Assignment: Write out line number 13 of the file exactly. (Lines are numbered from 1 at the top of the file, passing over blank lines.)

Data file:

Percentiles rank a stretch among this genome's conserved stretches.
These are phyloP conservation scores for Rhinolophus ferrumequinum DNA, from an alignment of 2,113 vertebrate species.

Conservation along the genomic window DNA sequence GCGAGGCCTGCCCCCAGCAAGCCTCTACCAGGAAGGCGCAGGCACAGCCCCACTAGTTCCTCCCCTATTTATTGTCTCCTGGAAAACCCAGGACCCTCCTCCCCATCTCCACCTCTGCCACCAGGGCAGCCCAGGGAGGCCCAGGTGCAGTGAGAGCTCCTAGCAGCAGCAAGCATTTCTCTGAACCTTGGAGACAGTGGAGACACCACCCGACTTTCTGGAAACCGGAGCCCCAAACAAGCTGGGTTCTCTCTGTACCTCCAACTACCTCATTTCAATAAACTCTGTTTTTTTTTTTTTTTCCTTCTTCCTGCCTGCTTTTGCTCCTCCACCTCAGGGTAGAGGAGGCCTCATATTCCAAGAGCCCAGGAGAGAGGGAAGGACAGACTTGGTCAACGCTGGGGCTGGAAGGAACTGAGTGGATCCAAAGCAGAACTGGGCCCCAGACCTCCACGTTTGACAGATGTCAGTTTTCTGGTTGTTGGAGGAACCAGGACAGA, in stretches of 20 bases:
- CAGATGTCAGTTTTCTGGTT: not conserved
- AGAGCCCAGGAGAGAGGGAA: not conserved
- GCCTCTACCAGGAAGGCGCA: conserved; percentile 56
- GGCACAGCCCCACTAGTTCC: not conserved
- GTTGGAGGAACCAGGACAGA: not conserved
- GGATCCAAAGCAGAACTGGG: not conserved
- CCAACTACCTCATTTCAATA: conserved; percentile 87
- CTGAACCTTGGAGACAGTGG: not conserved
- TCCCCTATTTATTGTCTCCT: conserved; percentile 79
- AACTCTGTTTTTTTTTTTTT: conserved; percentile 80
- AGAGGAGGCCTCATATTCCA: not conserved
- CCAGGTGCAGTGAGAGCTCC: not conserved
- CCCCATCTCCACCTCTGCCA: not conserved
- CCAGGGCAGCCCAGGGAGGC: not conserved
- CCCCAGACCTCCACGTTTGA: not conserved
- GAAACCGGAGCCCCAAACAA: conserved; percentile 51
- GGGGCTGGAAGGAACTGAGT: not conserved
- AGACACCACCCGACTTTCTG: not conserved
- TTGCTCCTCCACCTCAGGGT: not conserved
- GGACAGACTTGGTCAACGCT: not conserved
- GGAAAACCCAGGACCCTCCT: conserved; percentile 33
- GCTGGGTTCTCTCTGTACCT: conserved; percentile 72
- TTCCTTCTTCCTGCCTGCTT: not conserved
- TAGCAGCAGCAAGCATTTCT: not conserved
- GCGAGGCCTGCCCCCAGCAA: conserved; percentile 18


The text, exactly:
- AACTCTGTTTTTTTTTTTTT: conserved; percentile 80